Violet Claire starts out like a movie script: EXT:HIGH SCHOOL QUAD - DAY and INT: LIMO - NIGHT. It pulls you into a world ofcamellias and "hard-candy colored cars."
The maincharacters are total opposites. Claire has platinum blond hair and wears lightblue shirts with fairy wings glued to her back; she's a living Tinkerbell. Violethas black hair (dyed, of course), all-black clothing and disdain for the world.Her only friend before Claire was her Powerbook. The girls are outcasts at theirLos Angeles high school, with no friends except each other.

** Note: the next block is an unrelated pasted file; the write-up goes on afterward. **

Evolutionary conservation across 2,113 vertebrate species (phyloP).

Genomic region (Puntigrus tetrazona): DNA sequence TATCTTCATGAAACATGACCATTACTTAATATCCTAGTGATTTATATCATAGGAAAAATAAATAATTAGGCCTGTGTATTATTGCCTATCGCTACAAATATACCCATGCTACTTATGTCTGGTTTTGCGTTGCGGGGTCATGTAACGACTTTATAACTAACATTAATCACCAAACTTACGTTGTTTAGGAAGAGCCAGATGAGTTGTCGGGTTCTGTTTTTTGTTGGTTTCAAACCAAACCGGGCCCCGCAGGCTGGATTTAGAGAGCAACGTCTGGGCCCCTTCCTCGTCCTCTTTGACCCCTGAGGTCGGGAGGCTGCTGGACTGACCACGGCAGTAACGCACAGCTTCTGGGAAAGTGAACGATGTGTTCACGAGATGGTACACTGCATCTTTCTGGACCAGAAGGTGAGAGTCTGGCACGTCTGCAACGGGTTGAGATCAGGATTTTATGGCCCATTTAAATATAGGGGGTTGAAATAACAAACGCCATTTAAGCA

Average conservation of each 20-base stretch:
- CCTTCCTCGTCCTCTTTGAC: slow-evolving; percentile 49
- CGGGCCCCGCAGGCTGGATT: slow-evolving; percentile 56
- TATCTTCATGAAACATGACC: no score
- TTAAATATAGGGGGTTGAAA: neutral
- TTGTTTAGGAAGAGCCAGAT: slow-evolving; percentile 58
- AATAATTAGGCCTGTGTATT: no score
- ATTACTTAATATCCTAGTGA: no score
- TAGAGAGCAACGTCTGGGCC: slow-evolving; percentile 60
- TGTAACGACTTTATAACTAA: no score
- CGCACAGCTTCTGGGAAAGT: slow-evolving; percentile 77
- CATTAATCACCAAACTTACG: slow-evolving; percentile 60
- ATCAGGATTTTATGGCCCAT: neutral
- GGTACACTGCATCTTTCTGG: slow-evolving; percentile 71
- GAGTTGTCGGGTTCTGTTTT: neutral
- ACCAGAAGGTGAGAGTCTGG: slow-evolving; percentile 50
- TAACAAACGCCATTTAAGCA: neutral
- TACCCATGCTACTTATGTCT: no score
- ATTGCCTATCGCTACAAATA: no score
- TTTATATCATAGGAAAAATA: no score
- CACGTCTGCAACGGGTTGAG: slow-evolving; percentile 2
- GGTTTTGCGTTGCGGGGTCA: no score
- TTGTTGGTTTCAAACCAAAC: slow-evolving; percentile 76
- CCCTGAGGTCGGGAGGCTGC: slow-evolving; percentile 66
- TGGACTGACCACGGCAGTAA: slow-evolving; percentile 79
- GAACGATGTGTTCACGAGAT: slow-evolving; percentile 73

Violet &Claire conveys the grittiness of L.A. while making it sound like a wonderland offlower blossoms and glitter. The story takes readers on a wild ride throughbroken hearts and broken friendships.
The girls' friendship dissolves whenViolet sells her screenplay and is pulled into a world of drugs, wild parties andsmooth-talking studio men (or, as Violet calls them, "suits") lookingfor fresh blood. Claire is left to her own devices, but in the end she and Violetrealize they are "two halves of the perfect girl" and go back to beingbest friends.
This is a tale that is modern yet has a certainold-fashioned style. Block's writing is unlike any other. She puts her charactersin situations that are unbelievable yet somehow seem realistic. Violet &Claire is excellent and more than I had expected. In Block's other books I hadbeen put on a road of fairies, feathers and missing fathers. This book isdifferent and should not be taken lightly.
This piece has been published in Teen Ink’s monthly print magazine.